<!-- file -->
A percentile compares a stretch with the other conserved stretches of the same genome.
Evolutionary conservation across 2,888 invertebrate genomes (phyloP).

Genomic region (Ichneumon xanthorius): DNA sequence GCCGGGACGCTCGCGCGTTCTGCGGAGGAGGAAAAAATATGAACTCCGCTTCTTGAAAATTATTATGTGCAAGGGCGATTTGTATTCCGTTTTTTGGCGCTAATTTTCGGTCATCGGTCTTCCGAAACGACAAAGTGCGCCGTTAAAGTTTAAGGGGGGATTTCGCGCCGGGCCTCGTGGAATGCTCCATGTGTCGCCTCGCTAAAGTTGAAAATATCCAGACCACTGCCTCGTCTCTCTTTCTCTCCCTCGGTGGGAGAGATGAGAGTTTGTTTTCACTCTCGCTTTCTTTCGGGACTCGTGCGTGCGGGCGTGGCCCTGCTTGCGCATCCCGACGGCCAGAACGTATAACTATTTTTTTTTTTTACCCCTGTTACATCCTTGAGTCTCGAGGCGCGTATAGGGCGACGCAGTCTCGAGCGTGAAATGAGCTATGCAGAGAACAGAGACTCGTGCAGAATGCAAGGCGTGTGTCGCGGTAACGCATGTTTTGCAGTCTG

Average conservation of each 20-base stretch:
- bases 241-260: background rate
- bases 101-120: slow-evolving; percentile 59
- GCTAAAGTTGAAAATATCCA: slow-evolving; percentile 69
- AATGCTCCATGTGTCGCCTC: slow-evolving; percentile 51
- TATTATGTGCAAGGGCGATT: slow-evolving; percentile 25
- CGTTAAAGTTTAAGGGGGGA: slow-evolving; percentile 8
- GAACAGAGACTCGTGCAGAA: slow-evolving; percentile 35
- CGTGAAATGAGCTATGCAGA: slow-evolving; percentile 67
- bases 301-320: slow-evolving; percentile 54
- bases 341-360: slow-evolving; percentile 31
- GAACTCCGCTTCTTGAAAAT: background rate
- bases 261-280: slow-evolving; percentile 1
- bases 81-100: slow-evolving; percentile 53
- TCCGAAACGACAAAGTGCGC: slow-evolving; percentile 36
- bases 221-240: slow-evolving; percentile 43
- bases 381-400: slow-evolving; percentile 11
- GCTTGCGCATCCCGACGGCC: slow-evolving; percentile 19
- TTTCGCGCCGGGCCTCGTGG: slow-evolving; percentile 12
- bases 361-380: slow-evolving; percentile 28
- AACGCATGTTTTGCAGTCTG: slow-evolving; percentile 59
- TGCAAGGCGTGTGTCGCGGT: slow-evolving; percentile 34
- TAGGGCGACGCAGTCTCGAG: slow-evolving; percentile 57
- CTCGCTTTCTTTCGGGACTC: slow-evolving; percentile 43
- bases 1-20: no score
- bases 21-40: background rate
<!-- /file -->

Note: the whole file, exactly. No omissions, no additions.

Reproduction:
A percentile compares a stretch with the other conserved stretches of the same genome.
Evolutionary conservation across 2,888 invertebrate genomes (phyloP).

Genomic region (Ichneumon xanthorius): DNA sequence GCCGGGACGCTCGCGCGTTCTGCGGAGGAGGAAAAAATATGAACTCCGCTTCTTGAAAATTATTATGTGCAAGGGCGATTTGTATTCCGTTTTTTGGCGCTAATTTTCGGTCATCGGTCTTCCGAAACGACAAAGTGCGCCGTTAAAGTTTAAGGGGGGATTTCGCGCCGGGCCTCGTGGAATGCTCCATGTGTCGCCTCGCTAAAGTTGAAAATATCCAGACCACTGCCTCGTCTCTCTTTCTCTCCCTCGGTGGGAGAGATGAGAGTTTGTTTTCACTCTCGCTTTCTTTCGGGACTCGTGCGTGCGGGCGTGGCCCTGCTTGCGCATCCCGACGGCCAGAACGTATAACTATTTTTTTTTTTTACCCCTGTTACATCCTTGAGTCTCGAGGCGCGTATAGGGCGACGCAGTCTCGAGCGTGAAATGAGCTATGCAGAGAACAGAGACTCGTGCAGAATGCAAGGCGTGTGTCGCGGTAACGCATGTTTTGCAGTCTG

Average conservation of each 20-base stretch:
- bases 241-260: background rate
- bases 101-120: slow-evolving; percentile 59
- GCTAAAGTTGAAAATATCCA: slow-evolving; percentile 69
- AATGCTCCATGTGTCGCCTC: slow-evolving; percentile 51
- TATTATGTGCAAGGGCGATT: slow-evolving; percentile 25
- CGTTAAAGTTTAAGGGGGGA: slow-evolving; percentile 8
- GAACAGAGACTCGTGCAGAA: slow-evolving; percentile 35
- CGTGAAATGAGCTATGCAGA: slow-evolving; percentile 67
- bases 301-320: slow-evolving; percentile 54
- bases 341-360: slow-evolving; percentile 31
- GAACTCCGCTTCTTGAAAAT: background rate
- bases 261-280: slow-evolving; percentile 1
- bases 81-100: slow-evolving; percentile 53
- TCCGAAACGACAAAGTGCGC: slow-evolving; percentile 36
- bases 221-240: slow-evolving; percentile 43
- bases 381-400: slow-evolving; percentile 11
- GCTTGCGCATCCCGACGGCC: slow-evolving; percentile 19
- TTTCGCGCCGGGCCTCGTGG: slow-evolving; percentile 12
- bases 361-380: slow-evolving; percentile 28
- AACGCATGTTTTGCAGTCTG: slow-evolving; percentile 59
- TGCAAGGCGTGTGTCGCGGT: slow-evolving; percentile 34
- TAGGGCGACGCAGTCTCGAG: slow-evolving; percentile 57
- CTCGCTTTCTTTCGGGACTC: slow-evolving; percentile 43
- bases 1-20: no score
- bases 21-40: background rate